On other issues, Pelosi has exactly as little to lose. She can obey the blue dogs and the Republicans and send Bush destructive and unconstitutional bills that he will sign, such as the recent Fourth Amendment Elimination Act granting the presidency dictatorial Big Brother powers. Or Pelosi can pass bills that would do some good for someone but that Bush will veto. If these bills are killed by blue dogs prior to reaching Bush's desk, that will identify for the public which Congress Members need to be sent packing. We already know how bad Bush and Cheney are. They are the least popular people ever to hold their offices. Most of the blue dogs are names nobody's ever heard of.
But passing bills or failing to pass bills, either way, is just for show as long as Bush is there prepared to veto or signing statement or simply not comply with the law. What is the point, for example, of trying to ban permanent bases in Iraq again and again, as if they were ever legal, while Bush just goes right on building them? The point is show, spectacle, theater. The point is to accept the idea that reality doesn't matter, television is more important. The point is that Congress does not exist to govern the country but to serve as a sideshow to the eternal presidential election campaign.
If Congress were a real part of our government serious about the task of governing, Pelosi would do two things on September 4th. The first would be to announce that there will be no more bills to fund the occupation of Iraq . Bush has already been given far more money than he needs to bring every troop, contractor, and mercenary home. He can simply be told to do so. And can you imagine the size of the party the citizens of the nation would throw for Nancy Pelosi? Can you imagine the strength of the Party she would begin to build?
But Pelosi wants to pass bills, any bills, at any cost. Is it fear? Incompetence? Campaign contributions from weapons makers and war profiteers? Who knows. Who cares. The point is that she intends to put on a show for another year and a half of pretending to try to pass good bills and actually passing bad bills, and the one thing that cannot be mentioned in polite company is that she could do what she pretends to want to do (get us out of Iraq) by announcing that there will be no bills.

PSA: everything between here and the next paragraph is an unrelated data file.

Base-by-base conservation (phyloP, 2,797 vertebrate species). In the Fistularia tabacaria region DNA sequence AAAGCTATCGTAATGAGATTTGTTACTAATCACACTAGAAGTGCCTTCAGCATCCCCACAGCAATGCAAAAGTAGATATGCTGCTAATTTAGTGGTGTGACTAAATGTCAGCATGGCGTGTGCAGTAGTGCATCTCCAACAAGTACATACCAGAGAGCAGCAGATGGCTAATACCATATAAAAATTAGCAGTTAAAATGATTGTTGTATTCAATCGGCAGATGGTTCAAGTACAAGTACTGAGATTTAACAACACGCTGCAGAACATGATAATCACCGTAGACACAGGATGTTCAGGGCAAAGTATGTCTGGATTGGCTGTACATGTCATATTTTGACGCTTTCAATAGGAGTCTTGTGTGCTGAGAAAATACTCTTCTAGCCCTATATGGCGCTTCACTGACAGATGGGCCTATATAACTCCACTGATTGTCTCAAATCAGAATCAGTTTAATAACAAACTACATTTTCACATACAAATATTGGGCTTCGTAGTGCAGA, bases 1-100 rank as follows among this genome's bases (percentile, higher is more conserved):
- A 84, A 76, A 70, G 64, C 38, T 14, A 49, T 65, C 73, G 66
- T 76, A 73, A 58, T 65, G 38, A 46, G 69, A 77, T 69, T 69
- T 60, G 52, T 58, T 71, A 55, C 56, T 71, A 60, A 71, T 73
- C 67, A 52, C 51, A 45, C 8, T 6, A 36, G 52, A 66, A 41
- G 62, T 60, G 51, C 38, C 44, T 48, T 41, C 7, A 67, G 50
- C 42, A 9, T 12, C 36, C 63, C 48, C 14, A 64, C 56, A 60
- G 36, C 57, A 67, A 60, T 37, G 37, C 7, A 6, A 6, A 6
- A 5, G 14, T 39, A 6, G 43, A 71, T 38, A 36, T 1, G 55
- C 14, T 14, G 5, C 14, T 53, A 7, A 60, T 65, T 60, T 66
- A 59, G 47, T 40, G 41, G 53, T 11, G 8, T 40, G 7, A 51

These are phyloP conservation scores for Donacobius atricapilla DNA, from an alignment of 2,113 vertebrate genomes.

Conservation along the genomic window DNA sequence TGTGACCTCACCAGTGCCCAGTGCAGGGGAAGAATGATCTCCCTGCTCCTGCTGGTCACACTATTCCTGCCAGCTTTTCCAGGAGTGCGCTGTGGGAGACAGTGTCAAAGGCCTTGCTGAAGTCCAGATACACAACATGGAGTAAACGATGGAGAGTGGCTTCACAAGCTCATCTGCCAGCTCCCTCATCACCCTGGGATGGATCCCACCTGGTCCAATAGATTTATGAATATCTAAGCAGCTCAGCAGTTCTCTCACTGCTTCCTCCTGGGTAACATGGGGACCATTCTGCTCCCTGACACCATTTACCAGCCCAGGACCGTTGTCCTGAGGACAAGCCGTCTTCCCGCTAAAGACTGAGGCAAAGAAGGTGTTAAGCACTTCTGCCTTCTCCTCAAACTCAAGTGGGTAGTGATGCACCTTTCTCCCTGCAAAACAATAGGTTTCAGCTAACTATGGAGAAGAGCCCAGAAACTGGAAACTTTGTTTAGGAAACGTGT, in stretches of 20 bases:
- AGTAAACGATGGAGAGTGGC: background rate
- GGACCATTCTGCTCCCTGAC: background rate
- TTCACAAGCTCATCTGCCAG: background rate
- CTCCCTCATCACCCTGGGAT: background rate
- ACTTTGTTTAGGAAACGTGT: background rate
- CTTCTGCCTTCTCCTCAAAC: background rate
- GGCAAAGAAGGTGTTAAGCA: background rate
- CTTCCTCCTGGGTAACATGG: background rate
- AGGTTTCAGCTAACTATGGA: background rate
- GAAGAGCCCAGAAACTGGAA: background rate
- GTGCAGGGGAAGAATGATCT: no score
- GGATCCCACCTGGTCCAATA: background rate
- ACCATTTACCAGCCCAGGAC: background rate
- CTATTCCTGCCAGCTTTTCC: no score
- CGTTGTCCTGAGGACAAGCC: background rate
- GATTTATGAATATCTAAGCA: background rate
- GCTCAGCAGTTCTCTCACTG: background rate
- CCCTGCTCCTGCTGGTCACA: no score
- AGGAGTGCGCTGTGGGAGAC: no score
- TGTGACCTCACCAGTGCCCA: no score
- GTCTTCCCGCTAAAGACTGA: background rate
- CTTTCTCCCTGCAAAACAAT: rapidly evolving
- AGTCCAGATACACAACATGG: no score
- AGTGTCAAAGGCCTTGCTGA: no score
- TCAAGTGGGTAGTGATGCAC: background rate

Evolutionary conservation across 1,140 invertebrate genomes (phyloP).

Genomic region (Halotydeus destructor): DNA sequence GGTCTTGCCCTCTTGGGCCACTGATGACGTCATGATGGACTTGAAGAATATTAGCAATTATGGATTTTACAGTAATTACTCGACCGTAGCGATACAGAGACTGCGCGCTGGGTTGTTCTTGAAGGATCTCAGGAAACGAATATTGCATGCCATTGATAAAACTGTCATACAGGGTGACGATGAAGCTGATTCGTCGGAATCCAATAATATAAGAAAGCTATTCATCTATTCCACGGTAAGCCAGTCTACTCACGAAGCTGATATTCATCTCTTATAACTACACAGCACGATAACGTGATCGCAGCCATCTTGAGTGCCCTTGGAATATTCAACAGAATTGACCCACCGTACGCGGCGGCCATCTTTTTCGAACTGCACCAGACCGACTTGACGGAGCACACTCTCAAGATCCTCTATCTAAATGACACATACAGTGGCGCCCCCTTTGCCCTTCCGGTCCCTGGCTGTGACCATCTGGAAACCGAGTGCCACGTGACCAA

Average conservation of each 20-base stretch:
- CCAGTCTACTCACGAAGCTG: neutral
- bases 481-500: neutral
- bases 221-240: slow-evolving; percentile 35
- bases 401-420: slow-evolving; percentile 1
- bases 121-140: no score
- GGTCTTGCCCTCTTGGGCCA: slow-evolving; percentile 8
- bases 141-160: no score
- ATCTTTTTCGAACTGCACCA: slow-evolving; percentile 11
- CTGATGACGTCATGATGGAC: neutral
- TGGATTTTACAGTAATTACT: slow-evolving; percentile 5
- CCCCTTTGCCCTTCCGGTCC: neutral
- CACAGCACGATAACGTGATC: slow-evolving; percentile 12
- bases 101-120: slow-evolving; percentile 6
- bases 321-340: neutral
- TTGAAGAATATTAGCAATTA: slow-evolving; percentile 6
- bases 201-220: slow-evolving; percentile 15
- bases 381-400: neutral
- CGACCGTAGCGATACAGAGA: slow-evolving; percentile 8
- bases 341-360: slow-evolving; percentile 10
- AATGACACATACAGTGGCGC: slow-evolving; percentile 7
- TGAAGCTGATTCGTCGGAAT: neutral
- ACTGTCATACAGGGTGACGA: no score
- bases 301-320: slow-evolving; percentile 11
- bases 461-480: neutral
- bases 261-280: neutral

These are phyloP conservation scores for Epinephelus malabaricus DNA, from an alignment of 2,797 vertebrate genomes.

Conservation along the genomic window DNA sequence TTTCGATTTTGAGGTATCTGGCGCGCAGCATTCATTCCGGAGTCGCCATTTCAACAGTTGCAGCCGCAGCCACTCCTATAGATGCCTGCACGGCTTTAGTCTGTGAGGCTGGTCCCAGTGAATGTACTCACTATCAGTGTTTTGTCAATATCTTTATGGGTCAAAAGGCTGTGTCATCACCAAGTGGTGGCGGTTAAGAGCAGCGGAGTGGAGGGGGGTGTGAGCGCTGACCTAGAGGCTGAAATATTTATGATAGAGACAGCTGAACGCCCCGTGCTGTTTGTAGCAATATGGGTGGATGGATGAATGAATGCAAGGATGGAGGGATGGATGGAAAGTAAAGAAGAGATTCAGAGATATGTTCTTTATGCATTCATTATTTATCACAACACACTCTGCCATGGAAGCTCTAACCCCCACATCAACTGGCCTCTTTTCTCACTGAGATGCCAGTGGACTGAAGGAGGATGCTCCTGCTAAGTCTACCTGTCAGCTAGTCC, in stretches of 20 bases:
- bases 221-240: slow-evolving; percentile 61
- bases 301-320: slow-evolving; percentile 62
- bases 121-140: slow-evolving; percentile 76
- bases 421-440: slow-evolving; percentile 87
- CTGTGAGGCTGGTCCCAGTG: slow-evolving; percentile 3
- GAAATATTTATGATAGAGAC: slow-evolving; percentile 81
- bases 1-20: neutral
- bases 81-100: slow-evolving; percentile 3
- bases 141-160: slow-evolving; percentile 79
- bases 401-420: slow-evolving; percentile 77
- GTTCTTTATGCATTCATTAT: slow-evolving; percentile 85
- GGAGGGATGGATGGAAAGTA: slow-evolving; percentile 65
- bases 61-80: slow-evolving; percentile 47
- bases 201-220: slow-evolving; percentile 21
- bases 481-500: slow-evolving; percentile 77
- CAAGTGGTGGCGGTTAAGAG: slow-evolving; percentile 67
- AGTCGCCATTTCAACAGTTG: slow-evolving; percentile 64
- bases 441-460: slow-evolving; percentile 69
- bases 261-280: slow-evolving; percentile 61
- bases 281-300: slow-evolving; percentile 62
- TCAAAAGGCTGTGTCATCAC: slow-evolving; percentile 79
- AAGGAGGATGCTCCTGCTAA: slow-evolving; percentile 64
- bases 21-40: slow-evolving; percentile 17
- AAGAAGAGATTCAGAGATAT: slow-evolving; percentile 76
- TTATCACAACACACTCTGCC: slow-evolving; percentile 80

Another liberal pundit who (out of fear or incompetence or insufficient liberal voting strength within his head) will never question Pelosi is David Sirota. His new plan is for Pelosi to push a bill that combines bringing 14% of U.S. troops home from Iraq with something the Republicans and their base of voters really want. That way, supposedly, either the Republicans (and blue dogs?) will go along with a bill that can be advertised as "anti-war," or the Democrats will get to run television commercials before the next election attacking the Republicans for not doing something that Democratic voters actually don't want done. This is a new height in self-defeating defensiveness. Ultimately, the worst defense is a lack of offense, and that's what we've got.
The second thing Pelosi should do on September 4th is announce that impeachment is on the table. Voters know that bills will be vetoed and that impeachment cannot be. There are no guarantees that Pelosi could badger the blue dogs into impeachment, but one thing is certain: attempting to do so would make Pelosi a national hero among Democrats and Independents. And this approach would, again, show the public who is with them and who is not. Pelosi's current approach of promoting the policies of the Republican National Committee (impeachment and cutting off the war funding both off the table) will never persuade anyone that the Congress is Republican, only that the Democrats and Republicans are the same.